Replacing the Fleet

During my debate with Bernard Finel a while back I made a point about the practicality of replacing the whole U. S. vehicle fleet that I thought was worth revisiting. According to the Department of Transportation, the total number of licensed drivers back in 2006 was 202,810,438. According to this post from Calculated Risk the average number of vehicles per licensed driver is 1.2 and the turnover rate for the fleet has been hovering at around 15 years for more than a decade and it hasn’t dipped below 10 years for any protracted period for a quarter century. As I noted previously a decent rule of thumb for the cost of an electric car is $40,000 and according to the Department of Energy the average cost of a new car in 2006 was around $23,000.

Armed with that information we can calculate the incremental cost for replacing the entire fleet with electric cars over various different periods of time.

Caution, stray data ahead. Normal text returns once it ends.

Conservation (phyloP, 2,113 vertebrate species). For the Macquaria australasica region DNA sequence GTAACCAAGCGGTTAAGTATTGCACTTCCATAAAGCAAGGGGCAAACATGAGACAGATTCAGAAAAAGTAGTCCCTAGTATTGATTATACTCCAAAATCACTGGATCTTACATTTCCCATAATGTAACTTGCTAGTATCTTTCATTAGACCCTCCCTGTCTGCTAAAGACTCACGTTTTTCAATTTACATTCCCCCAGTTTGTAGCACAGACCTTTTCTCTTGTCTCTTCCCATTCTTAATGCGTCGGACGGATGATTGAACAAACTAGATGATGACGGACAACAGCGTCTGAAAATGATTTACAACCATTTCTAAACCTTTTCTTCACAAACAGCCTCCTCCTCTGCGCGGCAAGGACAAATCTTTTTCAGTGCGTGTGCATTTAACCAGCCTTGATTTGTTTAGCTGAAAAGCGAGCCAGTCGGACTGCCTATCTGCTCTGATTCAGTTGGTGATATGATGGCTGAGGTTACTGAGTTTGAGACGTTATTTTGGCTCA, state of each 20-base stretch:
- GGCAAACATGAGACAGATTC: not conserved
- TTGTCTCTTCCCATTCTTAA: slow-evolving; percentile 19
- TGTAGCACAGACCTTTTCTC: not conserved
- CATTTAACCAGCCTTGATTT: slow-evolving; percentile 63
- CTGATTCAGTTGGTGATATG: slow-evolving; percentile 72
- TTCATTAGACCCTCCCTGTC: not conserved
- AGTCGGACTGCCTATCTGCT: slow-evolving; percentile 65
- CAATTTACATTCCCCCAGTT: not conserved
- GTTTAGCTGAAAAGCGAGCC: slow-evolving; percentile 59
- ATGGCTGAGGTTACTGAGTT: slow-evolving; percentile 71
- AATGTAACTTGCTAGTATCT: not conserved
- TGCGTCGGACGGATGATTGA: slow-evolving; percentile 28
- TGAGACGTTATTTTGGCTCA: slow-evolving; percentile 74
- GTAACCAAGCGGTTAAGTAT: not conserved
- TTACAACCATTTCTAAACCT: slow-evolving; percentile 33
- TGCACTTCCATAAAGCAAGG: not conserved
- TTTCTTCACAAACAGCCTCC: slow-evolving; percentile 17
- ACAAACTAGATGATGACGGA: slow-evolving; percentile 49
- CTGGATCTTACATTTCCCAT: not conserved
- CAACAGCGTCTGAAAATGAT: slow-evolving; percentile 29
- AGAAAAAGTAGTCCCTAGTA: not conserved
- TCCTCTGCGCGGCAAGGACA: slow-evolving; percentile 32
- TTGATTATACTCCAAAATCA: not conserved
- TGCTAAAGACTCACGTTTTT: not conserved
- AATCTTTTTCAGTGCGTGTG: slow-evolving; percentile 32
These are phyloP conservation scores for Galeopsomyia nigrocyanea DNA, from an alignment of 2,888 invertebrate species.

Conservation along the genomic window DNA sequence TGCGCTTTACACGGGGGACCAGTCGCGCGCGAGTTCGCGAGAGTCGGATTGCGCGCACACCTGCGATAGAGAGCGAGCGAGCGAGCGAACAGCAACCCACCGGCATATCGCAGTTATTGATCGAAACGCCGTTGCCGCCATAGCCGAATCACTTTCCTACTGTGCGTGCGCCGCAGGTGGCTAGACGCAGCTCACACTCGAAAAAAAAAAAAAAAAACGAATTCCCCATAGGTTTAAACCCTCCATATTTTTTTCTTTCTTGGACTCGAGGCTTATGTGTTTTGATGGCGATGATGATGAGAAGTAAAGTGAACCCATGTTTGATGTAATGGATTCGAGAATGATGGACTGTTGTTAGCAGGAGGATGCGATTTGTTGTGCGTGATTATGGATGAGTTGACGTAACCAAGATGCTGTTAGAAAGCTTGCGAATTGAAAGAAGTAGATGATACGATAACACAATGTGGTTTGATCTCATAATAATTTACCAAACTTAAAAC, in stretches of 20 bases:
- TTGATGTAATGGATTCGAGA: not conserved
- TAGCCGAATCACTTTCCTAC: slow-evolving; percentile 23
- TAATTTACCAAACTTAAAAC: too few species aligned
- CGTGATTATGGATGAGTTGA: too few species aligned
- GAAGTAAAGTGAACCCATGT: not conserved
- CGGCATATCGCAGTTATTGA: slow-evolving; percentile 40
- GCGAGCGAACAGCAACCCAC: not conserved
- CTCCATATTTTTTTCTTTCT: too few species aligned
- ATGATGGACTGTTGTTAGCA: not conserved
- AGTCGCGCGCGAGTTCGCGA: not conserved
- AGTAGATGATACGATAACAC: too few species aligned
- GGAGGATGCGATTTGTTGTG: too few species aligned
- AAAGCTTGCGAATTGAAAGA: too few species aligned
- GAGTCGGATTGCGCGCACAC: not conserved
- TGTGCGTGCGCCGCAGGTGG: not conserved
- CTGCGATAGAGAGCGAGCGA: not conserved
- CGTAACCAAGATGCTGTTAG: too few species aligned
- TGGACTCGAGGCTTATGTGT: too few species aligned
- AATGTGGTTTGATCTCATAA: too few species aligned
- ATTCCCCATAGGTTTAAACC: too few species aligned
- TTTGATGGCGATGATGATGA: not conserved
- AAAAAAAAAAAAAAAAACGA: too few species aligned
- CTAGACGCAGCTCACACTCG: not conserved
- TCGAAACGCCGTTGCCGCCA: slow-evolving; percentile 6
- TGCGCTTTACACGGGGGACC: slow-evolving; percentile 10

The total number of vehicles in the fleet is 202,810,438 X 1.2 or 243,372,526.

The total current cost of replacing the fleet is 243,372,526 X $23,000 or $5,597,568,098,000.

The total cost of replacing the fleet with electric vehicles would be $9,734,901,040,000.

Consequently, the incremental cost would be $4,137,332,942,000.

If the entire cost were borne in a single year (which would have to be the case if we were to completely avoid the consequences of an oil price shock on transport), the incremental cost would be more than $4 trillion or nearly a third of the entire GDP.

If the entire cost were borne over the period of 10 years, then the incremental cost would be more than $413 billion dollars per year, roughly our entire military budget again, over the period of ten years. Clearly, we’re not going to save our entire military budget by doing this, so we’re talking about some pretty considerable incremental costs.